Claremont Colleges Library > Chikanobu and Yoshitoshi Woodblock Prints > Okubo Tadanori, 1560-1639, rescuing Tokugawa Ieyasu on the battlefield

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Okubo Tadanori, 1560-1639, rescuing Tokugawa Ieyasu on the battlefield
Twenty-four Accomplishments in Imperial Japan
Alternative Title
Kokoku nijushiko: Okubo Hikozaemon Tadanori
Yoshitoshi, Tsukioka
Date Created and/or Issued
Publication Information
Tsuda Genshichi
Ruth Chandler Williamson Gallery, Scripps College
Contributing Institution
Claremont Colleges Library
Chikanobu and Yoshitoshi Woodblock Prints
Rights Information
The contents of this item, including all images and text, are for personal, educational, and non-commercial use only. The contents of this item may not be reproduced in any form without the express permission of Scripps College. Any form of image reproduction, transmission, display, or storage in any retrieval system is prohibited without the written consent of Scripps College and other copyright holders. Scripps College retains all rights, including copyright, in data, images, documentation, text and other information contained in these files. For permissions, please contact: Scripps College, Ruth Chandler Williamson Gallery Attn: Rights and Reproductions, 1030 Columbia Avenue, Claremont, CA 91711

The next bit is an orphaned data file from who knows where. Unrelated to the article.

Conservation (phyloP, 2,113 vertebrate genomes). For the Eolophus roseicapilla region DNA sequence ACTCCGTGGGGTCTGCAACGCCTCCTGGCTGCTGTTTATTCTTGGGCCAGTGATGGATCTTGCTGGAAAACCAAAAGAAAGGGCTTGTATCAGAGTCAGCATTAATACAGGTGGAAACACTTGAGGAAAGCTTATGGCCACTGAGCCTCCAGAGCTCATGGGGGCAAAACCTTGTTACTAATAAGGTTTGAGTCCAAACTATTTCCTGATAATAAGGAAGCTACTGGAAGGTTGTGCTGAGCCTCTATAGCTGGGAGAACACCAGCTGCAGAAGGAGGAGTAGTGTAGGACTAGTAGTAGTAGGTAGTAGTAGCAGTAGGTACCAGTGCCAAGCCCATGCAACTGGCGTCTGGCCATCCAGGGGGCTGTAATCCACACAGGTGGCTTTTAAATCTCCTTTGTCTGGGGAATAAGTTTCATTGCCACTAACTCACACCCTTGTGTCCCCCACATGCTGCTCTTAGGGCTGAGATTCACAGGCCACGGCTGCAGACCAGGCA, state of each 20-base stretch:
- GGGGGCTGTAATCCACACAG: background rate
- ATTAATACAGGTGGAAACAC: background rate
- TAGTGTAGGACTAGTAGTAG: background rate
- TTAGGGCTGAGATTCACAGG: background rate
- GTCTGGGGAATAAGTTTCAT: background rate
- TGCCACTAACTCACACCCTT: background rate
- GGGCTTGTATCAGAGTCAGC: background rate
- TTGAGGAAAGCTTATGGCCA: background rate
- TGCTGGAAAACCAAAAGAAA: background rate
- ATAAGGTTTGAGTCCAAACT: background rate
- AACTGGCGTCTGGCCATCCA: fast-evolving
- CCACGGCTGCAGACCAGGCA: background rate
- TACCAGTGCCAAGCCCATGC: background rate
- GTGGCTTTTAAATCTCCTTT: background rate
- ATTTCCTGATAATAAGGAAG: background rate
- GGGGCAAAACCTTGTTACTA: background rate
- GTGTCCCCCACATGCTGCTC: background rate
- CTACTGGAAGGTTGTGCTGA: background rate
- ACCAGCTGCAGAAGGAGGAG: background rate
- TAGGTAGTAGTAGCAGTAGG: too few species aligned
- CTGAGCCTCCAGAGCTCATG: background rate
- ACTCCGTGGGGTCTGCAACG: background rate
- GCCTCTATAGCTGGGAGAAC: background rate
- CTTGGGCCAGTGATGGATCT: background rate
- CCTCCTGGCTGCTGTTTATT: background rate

Back to back print. A warrior in armor carries another across his back from the battlefield. The battle behind him is represented by black, swirling clouds and red flashes. Okubo Hikozaemon (1560-1639) was one of Tokugawa Ieyasu's trusted generals and advisers. The episode in Yoshitoshi's picture is not mentioned in the brief biographies of Okubo in standard history books, but from the print's text by Ryutei Tanehiko II it is clear that the incident took place soon after Ieyasu's successful siege of Osaka castle. A temporary encampment was set up in Hirano village near Sumiyoshi in a temple building dedicated to Bodhisattva Jizo. The building came under fire, and Okubo risked his own life to carry his general to safety. For a moment death seemed certain, and Okubo expected that he was carrying his lord to paradise, but suddenly the danger was past. (Ref. Keyes, Roger, and George Kuwayama. "The Bizarre Imagery of Yoshitoshi: The Herbert R. Cole Collection," No. 46.
Armor (protective wear)
Time Period
Meiji (Japan, 1869-1912)
Wood-block Printing; Ink on Paper; 13 1/8 in. x 8 13/16 in. (333.38 mm x 223.84 mm)
Chikanobu and Yoshitoshi Woodblock Prints -

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